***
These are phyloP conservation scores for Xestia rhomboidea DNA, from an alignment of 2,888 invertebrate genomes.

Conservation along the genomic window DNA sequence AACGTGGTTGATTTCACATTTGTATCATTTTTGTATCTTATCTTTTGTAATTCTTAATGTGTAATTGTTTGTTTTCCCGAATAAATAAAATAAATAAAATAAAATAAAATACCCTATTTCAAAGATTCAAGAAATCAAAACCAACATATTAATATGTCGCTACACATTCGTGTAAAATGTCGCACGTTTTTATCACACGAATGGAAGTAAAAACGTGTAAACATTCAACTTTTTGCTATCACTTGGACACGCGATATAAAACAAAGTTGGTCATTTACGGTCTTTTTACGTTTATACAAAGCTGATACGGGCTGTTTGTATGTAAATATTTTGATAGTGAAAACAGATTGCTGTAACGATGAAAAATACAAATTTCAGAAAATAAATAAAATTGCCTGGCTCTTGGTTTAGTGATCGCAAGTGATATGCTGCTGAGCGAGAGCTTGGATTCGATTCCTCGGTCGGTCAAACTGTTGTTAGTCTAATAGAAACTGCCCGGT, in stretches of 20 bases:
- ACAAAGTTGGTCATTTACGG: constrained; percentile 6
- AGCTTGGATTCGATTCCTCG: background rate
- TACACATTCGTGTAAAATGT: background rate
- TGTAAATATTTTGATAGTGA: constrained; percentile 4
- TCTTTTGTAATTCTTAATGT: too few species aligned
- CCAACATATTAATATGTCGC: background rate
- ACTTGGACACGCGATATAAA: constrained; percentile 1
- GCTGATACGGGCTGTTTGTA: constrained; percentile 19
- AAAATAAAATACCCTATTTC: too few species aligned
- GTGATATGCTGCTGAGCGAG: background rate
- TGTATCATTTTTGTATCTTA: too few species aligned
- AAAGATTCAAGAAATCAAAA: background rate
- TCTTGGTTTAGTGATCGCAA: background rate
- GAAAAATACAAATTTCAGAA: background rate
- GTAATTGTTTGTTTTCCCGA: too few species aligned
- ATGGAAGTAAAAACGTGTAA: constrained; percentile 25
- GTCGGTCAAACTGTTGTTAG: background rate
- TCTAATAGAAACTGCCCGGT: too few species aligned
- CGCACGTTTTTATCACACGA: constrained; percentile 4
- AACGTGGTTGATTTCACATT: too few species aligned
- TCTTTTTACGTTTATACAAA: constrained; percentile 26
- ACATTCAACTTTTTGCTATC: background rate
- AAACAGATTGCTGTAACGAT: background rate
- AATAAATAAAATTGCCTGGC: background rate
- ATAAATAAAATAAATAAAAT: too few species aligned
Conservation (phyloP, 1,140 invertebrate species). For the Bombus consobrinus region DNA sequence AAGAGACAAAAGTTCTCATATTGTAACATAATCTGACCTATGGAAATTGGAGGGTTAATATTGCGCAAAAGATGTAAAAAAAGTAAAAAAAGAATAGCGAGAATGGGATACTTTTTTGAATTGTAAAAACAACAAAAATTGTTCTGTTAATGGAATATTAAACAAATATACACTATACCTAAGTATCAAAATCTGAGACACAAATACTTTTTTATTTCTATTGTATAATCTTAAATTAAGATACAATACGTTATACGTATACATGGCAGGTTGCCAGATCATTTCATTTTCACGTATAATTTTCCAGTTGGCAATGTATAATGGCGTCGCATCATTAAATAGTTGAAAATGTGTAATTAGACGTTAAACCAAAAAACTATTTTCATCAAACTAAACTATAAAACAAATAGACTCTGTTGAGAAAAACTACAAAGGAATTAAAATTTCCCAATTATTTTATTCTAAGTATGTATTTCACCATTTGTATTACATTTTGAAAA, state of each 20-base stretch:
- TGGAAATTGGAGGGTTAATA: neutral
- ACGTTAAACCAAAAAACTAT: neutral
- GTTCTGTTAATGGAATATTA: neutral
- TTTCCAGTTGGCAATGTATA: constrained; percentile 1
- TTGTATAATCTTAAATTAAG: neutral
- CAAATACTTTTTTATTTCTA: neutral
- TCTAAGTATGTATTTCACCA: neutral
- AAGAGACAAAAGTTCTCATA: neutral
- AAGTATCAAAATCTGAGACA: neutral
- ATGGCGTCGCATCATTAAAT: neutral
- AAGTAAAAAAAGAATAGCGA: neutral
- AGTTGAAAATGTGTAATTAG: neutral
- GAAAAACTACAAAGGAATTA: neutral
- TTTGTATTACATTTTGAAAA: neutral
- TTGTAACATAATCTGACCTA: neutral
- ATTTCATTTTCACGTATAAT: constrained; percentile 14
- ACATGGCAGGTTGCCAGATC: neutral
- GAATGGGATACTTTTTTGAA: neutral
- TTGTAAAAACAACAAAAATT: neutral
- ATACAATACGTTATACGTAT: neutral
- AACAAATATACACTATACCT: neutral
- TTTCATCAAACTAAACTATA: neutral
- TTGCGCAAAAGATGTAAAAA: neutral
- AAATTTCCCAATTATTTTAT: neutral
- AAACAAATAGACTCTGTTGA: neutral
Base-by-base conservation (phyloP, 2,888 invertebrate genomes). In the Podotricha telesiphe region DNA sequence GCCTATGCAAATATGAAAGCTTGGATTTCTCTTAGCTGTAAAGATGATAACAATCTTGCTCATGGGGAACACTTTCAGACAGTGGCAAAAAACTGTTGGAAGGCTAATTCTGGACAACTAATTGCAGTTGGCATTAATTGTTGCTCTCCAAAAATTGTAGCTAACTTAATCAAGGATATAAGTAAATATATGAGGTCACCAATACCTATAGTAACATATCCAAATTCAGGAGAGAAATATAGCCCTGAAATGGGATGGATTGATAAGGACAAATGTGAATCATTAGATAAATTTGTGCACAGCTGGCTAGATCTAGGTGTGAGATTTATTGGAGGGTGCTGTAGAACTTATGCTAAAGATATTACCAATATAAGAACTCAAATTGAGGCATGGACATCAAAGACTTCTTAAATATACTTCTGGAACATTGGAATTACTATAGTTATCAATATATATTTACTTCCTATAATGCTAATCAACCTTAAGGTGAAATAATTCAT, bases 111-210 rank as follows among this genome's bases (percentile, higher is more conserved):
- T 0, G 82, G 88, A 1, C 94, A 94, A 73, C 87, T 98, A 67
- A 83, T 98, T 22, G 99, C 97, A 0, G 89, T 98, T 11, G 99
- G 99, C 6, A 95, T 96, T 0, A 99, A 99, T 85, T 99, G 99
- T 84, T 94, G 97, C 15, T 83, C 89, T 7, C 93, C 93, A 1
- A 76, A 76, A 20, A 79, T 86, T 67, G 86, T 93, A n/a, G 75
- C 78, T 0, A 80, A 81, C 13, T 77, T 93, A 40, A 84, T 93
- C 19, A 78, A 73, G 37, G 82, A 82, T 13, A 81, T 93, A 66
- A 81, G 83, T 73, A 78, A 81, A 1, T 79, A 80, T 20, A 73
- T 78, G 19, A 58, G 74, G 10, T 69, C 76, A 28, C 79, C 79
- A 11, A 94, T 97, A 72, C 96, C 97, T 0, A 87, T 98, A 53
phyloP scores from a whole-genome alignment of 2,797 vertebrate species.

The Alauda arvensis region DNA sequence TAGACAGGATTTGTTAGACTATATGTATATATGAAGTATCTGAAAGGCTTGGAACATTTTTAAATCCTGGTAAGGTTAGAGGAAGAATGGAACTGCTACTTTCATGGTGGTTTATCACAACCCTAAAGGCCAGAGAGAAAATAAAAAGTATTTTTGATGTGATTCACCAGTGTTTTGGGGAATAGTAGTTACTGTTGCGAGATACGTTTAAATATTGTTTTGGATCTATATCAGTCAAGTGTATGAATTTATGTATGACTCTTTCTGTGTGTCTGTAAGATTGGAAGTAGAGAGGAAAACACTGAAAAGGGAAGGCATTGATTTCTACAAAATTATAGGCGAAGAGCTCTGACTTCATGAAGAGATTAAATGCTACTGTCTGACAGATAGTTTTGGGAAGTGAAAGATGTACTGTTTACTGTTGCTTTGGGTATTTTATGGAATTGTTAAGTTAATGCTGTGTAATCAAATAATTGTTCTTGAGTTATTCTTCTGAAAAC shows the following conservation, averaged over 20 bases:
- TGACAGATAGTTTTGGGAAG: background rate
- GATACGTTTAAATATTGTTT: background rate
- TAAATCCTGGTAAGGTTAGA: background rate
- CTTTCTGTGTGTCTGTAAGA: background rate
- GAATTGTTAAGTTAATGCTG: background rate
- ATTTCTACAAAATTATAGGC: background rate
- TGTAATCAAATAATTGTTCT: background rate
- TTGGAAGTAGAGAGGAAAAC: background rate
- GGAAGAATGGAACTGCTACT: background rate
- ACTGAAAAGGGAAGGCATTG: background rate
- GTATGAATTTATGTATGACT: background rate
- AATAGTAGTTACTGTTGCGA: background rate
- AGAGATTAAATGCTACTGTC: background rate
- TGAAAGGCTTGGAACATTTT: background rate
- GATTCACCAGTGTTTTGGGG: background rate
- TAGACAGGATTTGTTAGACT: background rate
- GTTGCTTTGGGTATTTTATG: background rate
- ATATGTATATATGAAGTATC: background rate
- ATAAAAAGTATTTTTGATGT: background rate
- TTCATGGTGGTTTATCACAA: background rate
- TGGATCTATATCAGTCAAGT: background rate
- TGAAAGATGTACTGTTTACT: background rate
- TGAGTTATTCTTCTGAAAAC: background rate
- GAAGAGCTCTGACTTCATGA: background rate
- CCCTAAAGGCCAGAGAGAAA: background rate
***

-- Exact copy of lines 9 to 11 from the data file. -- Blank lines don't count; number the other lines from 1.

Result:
- ACTTGGACACGCGATATAAA: constrained; percentile 1
- GCTGATACGGGCTGTTTGTA: constrained; percentile 19
- AAAATAAAATACCCTATTTC: too few species aligned